The generational transition of superpowers France and Italy has certainly been reflected in the squads their respective managers have assembled for the upcoming European Championship in Poland and Ukraine. While it is refreshing to see Laurent Blanc and Cesare Prandelli jettison the deadweight that caused their embarrassing group stage exits two years ago in South Africa, elsewhere on the continent certain traditions have been upheld.
One that this writer finds particularly amusing is the perennial pre-tournament complaint from certain, supposedly enlightened elements of the English media about an insufficient talent pool from which to select players. Apparently having 20 clubs playing highly competitive football more than 38 times a season isn’t a proper breeding ground for players capable of lifting silverware on the international arena. If first-world problems were ever to be prioritised on a global scale, surely a ‘lack of talent’ in England would be top of the list.
The second tradition is upheld by the Greek national team managers, who almost always exclusively rely on just two clubs - Panathinaikos and Olympiakos - for the domestic contingent of their squads. Arguably they have little choice given these are by far the two best run clubs in the country: the only two capable of making a legitimate challenge in the Champions League and the only two who seem to pay their players’ wages on time.
Outside of Manchester City and Manchester United, Roy Hodgson could have called upon players from clubs of the ilk of Tottenham, Chelsea, Arsenal and Liverpool. Greece boss Fernando Santos’ equivalent list contained Atromitos, Aris, PAOK, and AEK Athens; the latter trio shadows of their former glorious selves who at various points in the past few years have flirted with financial disaster.
Given the scope of clubs from which he can potentially select (consider that Norwich, Everton and even Swansea could have also offered capable players) it is easy to see why Hodgson or any other England manager is under intense scrutiny when it comes to squad announcement; the variety available at his fingertips inevitably means there will be a clutch of omissions that spark debate.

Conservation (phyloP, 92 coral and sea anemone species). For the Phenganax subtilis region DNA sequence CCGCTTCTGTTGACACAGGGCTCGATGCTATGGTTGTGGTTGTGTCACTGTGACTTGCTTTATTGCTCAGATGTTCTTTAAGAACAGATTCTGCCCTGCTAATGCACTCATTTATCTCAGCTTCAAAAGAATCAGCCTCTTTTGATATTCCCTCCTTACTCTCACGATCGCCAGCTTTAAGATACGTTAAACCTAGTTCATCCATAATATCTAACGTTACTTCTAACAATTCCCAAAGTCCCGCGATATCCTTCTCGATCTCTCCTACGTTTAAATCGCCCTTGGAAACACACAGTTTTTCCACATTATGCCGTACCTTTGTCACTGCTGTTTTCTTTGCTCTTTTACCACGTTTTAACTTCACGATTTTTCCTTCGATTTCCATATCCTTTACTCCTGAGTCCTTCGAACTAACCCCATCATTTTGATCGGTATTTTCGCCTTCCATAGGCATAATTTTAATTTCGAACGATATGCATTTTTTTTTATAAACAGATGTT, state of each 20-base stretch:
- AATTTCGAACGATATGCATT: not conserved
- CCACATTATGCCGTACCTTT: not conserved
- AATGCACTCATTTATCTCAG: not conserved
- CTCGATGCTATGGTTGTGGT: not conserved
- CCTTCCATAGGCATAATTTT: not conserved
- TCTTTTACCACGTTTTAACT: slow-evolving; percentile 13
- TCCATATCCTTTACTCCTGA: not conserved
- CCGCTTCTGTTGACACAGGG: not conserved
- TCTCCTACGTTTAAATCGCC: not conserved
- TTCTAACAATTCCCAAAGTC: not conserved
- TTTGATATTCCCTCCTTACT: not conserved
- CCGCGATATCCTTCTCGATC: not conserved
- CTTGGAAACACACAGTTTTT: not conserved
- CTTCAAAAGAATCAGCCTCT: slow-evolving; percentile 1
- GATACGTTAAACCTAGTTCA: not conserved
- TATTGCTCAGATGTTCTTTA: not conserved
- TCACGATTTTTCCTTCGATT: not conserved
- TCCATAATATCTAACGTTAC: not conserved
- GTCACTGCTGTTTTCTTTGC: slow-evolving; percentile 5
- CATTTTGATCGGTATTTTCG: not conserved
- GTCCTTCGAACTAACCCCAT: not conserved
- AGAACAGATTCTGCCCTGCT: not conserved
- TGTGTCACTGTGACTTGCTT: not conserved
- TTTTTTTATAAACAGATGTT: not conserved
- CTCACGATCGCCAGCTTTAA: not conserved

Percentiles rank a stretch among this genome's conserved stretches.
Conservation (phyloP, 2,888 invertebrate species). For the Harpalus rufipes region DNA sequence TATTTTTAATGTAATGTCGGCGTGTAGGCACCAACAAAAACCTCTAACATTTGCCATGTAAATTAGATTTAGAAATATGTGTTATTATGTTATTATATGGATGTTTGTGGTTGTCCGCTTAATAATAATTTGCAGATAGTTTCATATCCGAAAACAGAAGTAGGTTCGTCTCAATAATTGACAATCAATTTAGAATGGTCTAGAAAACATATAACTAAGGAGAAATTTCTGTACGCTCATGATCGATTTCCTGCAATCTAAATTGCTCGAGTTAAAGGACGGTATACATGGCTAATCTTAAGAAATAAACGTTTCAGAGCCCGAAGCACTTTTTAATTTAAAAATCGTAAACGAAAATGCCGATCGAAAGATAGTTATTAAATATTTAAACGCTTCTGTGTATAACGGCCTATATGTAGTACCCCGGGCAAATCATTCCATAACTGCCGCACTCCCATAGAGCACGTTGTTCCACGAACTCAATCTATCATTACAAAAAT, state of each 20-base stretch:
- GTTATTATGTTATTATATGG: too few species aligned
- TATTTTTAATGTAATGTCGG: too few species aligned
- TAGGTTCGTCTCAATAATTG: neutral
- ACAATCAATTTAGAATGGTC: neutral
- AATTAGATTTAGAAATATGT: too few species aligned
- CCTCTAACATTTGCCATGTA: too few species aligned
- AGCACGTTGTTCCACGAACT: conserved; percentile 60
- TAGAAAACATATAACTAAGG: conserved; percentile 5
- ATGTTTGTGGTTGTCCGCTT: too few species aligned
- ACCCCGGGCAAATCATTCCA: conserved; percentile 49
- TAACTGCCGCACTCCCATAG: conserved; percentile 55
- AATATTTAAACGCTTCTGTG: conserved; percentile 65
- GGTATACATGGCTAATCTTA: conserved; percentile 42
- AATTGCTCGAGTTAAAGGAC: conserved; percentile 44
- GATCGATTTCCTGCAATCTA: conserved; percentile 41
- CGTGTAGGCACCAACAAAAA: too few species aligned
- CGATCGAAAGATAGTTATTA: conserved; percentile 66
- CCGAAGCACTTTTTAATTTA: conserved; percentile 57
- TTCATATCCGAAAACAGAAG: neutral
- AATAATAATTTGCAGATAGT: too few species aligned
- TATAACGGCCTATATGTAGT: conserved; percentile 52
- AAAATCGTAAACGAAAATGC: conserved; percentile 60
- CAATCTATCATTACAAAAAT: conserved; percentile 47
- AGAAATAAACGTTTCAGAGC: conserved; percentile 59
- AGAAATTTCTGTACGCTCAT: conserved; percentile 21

Those unfamiliar with Greek football might take a logical leap and deduce that Santos would contrastingly be almost immune to criticism given the abysmal state of the domestic game both in terms of organisation and standard. Greece’s best players largely reside overseas in some of Europe’s top leagues and as a result the national team has enjoyed a historic period of consistency in qualifying for tournaments after their incredible success at Euro 2004.
However, the Portuguese coach has still managed a few surprises with his preliminary squad selection for Euro 2012, even if the Greek equivalent of Fleet Street won’t subsequently rush to pen articles about the national team’s impending doom.
Of those who have been excluded, Dionisis Chiotis will feel most unfortunate after inspiring Cypriot club APOEL Nicosia on a fairytale run to the Champions League quarter-finals. He was rewarded for a fine campaign when Santos included him in his preliminary 26-man list, only to see himself subsequently cut. The three ‘keepers deemed more suitable than Chiotis were Michalis Sifakis (Aris), Kostas Chalkias (PAOK) and Alexandros Tzorvas (Palermo). Chiotis subsequently claimed the national team was being run on a meritocratic basis.